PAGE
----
According to a new UN report, there's good news and bad news about global warming. The good news- it's worse than we thought. Yeah. That's the good news. The bad news- you don't want to know. Because then there's worse news and ultimately, "holy moley, is that an asteroid the size of a mini-mall crushing my house" news.
He's the GOP's emerging conservative "rock star" who sets the base on fire. But can he go the distance? Is it realistic to think that Kentucky Sen. Rand Paul can really get the 2016 Republican Presidential nomination and usher in a new GOP era in more ways than one? Or does he have too much political hubris -- some of it from his father?
In a blockbuster Associated Press story your local paper may have skipped, Kelli Kennedy reports that patients with cancer and other serious diseases all over the country are being hammered by the same problem: the one-size-fits-all structure of Obamacare plans imposes outrageously high out-of-pocket costs for their specialty drugs.
It's funny how loopholes are always just big enough to accommodate a lobbyist. In Texas, the legislature recently banned lobbyists for testing companies from serving on education accountability advisory boards, but Bill Hammond, a lobbyist representing Pearson's interests, is serving on an accountability panel. It may sadden you to know that Texas is messing with ethics, but fear not: It appears no one is listening to Hammond anyway.
Over in the sports section they greet each baseball season with rankings, predictions and detailed summaries of off-season roster moves. Here on the opinion page we usually prefer to wax about emerald green grass, the crack of the bat and the vernal reawakening of our Great American Pastime.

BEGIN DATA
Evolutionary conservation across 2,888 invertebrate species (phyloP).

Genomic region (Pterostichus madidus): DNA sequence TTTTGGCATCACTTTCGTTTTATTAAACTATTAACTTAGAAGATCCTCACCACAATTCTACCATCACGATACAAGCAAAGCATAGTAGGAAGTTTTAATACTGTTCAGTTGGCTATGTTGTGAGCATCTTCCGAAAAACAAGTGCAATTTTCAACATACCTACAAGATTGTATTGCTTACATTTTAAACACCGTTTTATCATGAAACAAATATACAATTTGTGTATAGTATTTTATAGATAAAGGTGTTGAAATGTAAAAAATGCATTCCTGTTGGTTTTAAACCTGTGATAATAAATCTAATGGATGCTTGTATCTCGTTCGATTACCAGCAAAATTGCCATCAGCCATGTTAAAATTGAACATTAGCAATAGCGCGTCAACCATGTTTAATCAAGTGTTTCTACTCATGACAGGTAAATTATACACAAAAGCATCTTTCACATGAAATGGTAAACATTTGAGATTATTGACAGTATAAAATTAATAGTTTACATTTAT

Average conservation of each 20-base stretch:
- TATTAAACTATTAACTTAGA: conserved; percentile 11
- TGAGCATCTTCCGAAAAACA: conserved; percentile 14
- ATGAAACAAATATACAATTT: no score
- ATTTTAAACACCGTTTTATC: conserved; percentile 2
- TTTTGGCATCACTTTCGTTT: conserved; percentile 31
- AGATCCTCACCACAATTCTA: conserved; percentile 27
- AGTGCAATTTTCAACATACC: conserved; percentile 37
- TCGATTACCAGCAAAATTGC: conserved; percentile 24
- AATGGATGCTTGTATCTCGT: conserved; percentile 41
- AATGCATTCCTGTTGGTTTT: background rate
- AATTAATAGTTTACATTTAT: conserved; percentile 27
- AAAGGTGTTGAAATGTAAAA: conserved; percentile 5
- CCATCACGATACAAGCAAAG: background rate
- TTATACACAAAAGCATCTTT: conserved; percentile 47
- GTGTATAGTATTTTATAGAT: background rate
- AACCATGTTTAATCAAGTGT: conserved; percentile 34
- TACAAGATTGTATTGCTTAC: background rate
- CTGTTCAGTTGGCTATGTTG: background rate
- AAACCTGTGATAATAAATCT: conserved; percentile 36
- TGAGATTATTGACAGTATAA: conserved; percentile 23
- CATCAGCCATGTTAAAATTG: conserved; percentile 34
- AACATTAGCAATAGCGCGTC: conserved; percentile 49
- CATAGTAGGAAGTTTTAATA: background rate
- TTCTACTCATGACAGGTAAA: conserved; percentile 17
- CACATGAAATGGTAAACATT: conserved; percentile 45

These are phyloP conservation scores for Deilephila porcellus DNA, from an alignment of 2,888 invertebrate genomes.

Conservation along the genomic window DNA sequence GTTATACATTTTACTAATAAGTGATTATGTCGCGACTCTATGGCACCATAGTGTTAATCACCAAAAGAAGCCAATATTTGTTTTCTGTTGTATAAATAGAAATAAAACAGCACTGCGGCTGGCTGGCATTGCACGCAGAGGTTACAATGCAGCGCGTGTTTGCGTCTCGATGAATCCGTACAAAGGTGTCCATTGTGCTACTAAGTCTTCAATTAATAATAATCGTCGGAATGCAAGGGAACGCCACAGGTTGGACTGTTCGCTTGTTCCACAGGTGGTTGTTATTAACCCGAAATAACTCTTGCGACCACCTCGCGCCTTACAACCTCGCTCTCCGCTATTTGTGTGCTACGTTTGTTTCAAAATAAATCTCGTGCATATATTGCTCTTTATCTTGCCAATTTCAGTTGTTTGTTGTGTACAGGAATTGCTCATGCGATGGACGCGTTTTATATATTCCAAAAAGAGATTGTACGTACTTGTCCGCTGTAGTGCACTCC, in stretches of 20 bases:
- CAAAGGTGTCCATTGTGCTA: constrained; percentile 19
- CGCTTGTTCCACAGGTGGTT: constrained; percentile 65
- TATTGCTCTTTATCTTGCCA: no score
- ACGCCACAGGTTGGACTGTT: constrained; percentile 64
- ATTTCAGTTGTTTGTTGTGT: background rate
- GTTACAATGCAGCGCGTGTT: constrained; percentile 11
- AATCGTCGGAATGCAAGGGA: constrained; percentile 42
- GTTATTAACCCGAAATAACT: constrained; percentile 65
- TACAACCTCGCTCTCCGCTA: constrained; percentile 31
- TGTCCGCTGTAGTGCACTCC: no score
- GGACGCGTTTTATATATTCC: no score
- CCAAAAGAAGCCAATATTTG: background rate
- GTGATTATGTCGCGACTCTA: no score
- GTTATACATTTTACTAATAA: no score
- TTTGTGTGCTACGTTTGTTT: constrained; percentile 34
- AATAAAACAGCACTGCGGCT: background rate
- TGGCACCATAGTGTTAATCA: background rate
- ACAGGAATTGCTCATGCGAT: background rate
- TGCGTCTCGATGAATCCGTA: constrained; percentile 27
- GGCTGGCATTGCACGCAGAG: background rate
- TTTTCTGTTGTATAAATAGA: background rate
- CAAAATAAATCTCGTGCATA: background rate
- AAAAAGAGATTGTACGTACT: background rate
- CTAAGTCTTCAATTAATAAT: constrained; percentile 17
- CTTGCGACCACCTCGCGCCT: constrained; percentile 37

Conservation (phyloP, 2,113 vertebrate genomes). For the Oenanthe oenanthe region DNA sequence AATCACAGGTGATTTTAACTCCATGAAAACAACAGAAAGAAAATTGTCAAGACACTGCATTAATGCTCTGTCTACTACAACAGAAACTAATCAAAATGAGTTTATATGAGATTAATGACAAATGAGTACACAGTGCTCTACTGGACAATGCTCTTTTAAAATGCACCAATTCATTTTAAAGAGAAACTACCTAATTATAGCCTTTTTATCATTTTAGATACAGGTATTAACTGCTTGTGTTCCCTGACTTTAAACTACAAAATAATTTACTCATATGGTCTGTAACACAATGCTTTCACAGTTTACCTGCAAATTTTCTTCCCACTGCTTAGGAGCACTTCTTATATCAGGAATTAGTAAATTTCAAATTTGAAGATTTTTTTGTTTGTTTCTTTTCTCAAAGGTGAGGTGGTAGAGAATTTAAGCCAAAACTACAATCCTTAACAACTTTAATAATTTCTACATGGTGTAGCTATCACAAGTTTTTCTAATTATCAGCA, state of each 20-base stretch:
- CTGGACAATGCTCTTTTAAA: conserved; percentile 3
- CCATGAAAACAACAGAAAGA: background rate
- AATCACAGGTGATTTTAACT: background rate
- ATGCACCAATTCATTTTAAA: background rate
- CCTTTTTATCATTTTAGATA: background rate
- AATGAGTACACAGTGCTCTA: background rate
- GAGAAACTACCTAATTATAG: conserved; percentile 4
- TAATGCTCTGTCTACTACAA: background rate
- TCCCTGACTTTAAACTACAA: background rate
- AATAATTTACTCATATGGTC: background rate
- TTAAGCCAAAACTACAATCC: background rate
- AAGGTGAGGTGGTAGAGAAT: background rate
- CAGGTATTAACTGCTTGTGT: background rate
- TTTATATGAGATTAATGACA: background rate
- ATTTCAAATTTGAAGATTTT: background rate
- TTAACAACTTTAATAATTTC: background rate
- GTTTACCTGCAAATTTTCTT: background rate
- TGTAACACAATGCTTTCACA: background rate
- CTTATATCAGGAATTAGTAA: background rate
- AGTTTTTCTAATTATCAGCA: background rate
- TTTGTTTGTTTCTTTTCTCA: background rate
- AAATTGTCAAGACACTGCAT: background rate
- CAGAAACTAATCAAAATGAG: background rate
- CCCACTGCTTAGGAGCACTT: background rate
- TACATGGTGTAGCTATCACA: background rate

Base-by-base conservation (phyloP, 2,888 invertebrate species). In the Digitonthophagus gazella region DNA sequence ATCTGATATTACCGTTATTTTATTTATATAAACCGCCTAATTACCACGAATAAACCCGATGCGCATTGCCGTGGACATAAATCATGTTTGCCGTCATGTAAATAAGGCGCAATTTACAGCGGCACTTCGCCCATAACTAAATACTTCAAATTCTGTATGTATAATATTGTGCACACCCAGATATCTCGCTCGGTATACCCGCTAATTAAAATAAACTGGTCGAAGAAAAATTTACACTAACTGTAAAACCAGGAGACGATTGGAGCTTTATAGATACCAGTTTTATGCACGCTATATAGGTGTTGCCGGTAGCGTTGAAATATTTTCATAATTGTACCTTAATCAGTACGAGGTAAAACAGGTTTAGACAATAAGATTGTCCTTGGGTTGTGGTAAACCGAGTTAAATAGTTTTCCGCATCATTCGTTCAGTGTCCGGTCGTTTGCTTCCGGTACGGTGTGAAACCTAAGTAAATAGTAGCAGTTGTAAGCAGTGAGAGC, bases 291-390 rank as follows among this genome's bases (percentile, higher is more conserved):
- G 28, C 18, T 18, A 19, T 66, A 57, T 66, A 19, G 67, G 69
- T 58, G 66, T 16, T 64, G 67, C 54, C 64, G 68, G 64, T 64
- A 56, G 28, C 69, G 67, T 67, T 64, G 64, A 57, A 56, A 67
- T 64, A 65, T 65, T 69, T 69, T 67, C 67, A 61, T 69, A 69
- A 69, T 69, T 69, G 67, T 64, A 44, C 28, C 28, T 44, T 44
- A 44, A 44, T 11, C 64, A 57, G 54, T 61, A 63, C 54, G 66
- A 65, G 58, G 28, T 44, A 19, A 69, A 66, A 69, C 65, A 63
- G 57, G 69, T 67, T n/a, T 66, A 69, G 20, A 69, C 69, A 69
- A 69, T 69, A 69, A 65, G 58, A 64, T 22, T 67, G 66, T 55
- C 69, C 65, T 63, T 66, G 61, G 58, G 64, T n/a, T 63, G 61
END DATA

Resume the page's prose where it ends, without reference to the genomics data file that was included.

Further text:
These days, the only thing harder than making money is hanging onto it. It's easier to protect dandelion fuzz in a tornado. Everywhere you go, everyone wants a taste. Their only job is to get a grip on your money. And some of these folks are pretty darn good at their jobs.
The baseball season is in full swing with the game's beloved sounds filling the air: the crack of the bat, roar of the crowd, clicking of knitting needles, and groans when an error is made, requiring several rows of yarn to be ripped out.
This week the Sixth Circuit Court of Appeals ruled that the NSA's metadata collection program was not authorized in U.S. law. The PATRIOT Act, under which the program began, was too vague, the court found. But the truth is the Act was intended to be vague so that the government could interpret it in the broadest possible way.
Federal taxpayers spent a shocking total of $5.4 billion - with a B - on grants to establish what ended up being just 13 state Obamacare exchanges. In some states the failures have been spectacular enough to embarrass officials and imperil political careers, and in far too many places, Republicans who should have known better went along. It's an object lesson in keeping your fingerprints off the other party's very bad ideas, and should be front of mind not just if the Supreme Court decision in King v. Burwell sparks new Obamacare exchange fights in state capitals, but also ...
"Orphan" is a very empty word. It conjures up images of loss, of being rootless, of unwanted and untenable liberty. When I think of "Orphan," I think of something flying around in the great human universe, searching for its home.